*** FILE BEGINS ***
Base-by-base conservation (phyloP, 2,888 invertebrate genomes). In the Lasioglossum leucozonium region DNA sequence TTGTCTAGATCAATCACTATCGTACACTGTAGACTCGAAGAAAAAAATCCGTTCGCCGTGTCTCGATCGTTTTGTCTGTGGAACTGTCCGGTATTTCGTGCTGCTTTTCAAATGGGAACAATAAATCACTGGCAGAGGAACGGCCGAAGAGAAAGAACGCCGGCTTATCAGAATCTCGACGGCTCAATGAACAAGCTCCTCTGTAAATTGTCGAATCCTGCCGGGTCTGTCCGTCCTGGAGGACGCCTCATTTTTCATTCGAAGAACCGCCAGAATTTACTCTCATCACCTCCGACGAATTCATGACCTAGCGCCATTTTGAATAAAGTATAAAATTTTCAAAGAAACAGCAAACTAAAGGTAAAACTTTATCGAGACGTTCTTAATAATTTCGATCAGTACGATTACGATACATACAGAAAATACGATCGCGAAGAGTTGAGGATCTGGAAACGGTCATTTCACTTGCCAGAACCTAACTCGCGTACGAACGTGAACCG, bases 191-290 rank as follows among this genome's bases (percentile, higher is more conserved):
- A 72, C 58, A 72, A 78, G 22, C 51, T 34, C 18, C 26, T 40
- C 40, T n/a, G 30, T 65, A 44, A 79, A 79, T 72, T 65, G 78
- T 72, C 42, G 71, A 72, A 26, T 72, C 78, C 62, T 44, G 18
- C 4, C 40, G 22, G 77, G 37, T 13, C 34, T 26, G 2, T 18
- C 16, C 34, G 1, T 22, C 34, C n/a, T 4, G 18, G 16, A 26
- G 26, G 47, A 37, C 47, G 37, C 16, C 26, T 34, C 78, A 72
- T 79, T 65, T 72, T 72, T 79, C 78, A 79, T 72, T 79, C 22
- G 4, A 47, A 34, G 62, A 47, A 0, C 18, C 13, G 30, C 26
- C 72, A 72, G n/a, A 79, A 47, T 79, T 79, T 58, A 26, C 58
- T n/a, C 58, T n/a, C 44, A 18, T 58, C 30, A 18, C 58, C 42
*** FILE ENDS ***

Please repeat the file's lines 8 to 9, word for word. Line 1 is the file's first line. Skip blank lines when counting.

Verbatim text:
- T 79, T 65, T 72, T 72, T 79, C 78, A 79, T 72, T 79, C 22
- G 4, A 47, A 34, G 62, A 47, A 0, C 18, C 13, G 30, C 26